As these approvals, along with our many others this year indicate, I would suggest we are already part of “a new era” of transformational therapies.

This success is due in great part to the collaboration that NORD promotes. It is also an essential aspect of FDA’s work, both internally and externally, especially in rare disease product development.

We accomplish this through communication with sponsors, researchers and others, as well as through a number of our programs and outreach efforts. 

For example, the Office of New Drugs launched a new division for Rare Diseases and Medical Genetics. The new division’s mission is to advance treatments for all patients with rare diseases by taking innovations learned on the front lines of drug development for rare, fatal, pediatric diseases like inborn errors of metabolism, and leveraging them to expedite drug development for rare diseases in every division in the office of new drugs.

Our Office of Orphan Products Development continues to be busy, once again experiencing large increases in the number of requests to our orphan drug designation and rare pediatric disease designation programs, continuing a multi-year trend. 

And our Orphan Products Grant program, which provides important funding in support of rare disease research, funded 6 new awards in FY 2020 that focus on unmet needs, including for indications such as Stargardt disease, pancreatic cancer, and Graft vs host disease. 

A new initiative, called Orphan Grantees Unite, provides a forum for grantees to share their experiences, and challenges in support of common solutions.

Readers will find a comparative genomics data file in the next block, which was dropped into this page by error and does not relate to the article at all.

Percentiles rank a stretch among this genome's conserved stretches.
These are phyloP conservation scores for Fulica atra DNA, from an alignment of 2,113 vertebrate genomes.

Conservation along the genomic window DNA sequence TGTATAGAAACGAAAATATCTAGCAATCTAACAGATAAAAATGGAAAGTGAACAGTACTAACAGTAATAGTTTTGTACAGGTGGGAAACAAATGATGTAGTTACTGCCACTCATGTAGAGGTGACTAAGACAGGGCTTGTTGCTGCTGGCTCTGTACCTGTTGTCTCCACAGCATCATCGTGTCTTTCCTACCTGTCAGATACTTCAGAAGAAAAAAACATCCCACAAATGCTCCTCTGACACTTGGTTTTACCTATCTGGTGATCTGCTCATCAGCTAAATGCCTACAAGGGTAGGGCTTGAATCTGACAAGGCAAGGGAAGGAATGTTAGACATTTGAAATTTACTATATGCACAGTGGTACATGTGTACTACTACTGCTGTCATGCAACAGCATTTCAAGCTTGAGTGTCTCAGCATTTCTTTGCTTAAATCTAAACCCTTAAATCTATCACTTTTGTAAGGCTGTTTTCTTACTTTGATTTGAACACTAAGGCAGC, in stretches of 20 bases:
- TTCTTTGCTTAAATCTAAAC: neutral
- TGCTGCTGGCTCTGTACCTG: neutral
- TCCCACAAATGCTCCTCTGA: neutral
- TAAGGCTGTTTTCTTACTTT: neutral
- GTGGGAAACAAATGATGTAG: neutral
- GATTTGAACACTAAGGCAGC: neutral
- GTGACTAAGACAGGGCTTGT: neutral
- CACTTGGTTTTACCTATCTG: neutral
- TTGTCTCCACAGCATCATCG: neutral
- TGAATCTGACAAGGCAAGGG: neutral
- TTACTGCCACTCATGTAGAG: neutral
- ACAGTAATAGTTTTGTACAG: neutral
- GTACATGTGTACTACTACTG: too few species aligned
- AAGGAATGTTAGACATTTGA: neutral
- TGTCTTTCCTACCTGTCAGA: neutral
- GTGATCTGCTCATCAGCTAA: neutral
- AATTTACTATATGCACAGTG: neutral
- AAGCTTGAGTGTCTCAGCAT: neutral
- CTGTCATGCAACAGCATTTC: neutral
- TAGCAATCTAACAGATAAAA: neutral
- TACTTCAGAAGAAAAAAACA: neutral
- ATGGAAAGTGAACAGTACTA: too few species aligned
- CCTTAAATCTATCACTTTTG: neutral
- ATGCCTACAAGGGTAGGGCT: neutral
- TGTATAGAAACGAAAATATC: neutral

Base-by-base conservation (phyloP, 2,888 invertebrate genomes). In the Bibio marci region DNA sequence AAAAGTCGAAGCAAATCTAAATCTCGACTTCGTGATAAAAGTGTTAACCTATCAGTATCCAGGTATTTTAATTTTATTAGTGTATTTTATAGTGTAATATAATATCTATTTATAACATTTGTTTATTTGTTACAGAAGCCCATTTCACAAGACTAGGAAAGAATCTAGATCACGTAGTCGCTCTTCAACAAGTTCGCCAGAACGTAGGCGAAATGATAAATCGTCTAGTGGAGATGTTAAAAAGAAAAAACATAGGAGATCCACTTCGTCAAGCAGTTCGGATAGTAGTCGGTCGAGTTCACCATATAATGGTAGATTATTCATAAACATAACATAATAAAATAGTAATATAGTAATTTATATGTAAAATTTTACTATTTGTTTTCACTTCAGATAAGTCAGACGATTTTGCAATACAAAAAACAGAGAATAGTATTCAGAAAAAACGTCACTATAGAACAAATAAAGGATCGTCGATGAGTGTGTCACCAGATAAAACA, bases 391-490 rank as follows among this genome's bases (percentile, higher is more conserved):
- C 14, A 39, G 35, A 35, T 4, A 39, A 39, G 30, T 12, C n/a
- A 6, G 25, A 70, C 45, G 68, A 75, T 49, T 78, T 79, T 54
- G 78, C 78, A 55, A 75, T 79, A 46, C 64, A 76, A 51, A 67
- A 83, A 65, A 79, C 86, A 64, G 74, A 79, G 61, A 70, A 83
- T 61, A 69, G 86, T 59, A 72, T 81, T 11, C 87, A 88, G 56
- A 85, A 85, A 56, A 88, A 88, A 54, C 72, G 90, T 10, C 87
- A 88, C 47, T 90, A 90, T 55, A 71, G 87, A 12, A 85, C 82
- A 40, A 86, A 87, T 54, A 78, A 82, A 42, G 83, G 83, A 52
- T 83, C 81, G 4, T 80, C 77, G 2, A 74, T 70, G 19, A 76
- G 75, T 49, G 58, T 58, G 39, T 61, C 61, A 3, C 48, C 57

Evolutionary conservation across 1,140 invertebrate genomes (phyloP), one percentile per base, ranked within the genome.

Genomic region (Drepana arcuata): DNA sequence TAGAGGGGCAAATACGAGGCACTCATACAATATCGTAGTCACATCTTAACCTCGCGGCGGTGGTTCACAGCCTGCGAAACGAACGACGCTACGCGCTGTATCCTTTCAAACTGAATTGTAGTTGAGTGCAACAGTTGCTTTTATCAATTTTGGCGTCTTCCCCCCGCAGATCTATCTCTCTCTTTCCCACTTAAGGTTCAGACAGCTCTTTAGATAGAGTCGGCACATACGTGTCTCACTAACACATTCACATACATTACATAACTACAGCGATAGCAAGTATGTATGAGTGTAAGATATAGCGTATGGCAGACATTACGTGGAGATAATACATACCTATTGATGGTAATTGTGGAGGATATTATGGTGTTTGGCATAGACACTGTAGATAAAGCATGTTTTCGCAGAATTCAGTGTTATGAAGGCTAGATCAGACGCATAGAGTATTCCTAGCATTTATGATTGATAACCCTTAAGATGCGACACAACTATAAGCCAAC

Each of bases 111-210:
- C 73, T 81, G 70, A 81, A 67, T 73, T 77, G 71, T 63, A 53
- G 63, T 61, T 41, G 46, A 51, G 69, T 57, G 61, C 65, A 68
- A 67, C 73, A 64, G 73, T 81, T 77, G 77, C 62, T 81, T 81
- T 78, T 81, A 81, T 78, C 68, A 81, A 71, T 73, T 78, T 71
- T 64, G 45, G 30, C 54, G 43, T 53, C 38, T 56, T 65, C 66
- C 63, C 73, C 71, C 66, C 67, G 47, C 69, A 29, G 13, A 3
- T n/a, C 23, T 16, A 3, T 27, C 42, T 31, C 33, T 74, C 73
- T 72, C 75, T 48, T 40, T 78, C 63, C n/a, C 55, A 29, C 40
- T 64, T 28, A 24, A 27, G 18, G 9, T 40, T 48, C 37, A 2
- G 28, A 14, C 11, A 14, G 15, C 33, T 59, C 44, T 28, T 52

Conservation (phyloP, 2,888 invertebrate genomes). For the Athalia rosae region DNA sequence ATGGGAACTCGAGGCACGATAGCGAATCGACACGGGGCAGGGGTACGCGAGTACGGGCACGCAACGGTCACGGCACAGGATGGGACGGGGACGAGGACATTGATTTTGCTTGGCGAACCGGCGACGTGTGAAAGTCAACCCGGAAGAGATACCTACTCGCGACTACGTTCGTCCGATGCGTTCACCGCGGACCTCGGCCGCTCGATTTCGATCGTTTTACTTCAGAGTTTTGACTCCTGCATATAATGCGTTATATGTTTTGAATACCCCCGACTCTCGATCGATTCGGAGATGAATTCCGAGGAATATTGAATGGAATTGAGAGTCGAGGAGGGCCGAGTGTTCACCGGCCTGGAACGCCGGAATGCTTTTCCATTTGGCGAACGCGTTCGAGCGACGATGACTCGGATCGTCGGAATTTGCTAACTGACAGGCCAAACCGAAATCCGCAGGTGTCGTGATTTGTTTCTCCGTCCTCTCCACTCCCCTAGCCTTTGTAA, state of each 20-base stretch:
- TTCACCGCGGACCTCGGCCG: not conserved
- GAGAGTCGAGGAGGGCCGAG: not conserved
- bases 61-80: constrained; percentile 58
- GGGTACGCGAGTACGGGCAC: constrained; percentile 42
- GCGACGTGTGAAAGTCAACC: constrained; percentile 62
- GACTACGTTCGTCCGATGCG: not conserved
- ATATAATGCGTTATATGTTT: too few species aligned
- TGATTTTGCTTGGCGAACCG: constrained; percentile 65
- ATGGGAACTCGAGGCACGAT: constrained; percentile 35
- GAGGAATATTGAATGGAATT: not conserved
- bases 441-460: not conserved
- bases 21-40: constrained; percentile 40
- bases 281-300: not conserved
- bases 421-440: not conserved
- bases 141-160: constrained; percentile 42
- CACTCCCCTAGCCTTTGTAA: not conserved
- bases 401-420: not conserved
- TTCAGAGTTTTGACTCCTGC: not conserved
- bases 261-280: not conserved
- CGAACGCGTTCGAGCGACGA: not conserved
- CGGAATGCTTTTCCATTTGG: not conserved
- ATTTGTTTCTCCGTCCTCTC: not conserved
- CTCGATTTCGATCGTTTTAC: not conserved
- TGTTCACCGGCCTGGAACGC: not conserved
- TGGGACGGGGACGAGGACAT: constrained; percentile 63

Another promising effort, intended to help medical technology innovation meet the unique and complex needs of children and small populations, is an initiative out of our Center for Devices and Radiological Health called SHIP, or System of Hospitals for Innovation in Pediatrics.

The vision of SHIP is for a national ecosystem that will focus on safe innovation by optimally engaging our nation’s pediatric health systems that have the breadth and depth of infrastructure to support safe evaluation of technologies for children. It will be designed to transform traditional business thinking around investing in the pediatric medical device market.

We welcome your input on this initiative, and I hope that you will join us this February for a virtual public meeting and workshop. 

In another exciting development, last year CBER awarded a contract to NORD to design and conduct a pilot rare disease natural history study.  This will be a source of control data for clinical trials of therapies for a rare disease for situations such when it is not feasible or ethical to enroll and randomize patients to a control arm in a clinical trial.  You’ll hear more about this project during the breakout session later today.

I could tell you more, but I want to switch gears now and talk a little bit about the FDA’s response to the pandemic.

As you know, developing a product for a rare disease is challenging in the best of times and circumstances.  The circumstances we find ourselves in right now, are far from that.

The COVID-19 pandemic has had far-reaching effects, and patients with rare diseases may be especially vulnerable to the impacts of COVID-19.

It is essential that even as we continue to support the development of safe and effective treatments and vaccines for COVID-19 during this public health emergency, we also advance the FDA’s other public health priorities, including the development of treatments for patients with rare diseases.

I’m happy to report that, in the face of this unprecedented challenge, the FDA’s centers and offices have continued to fulfill the Agency’s mission-critical responsibilities.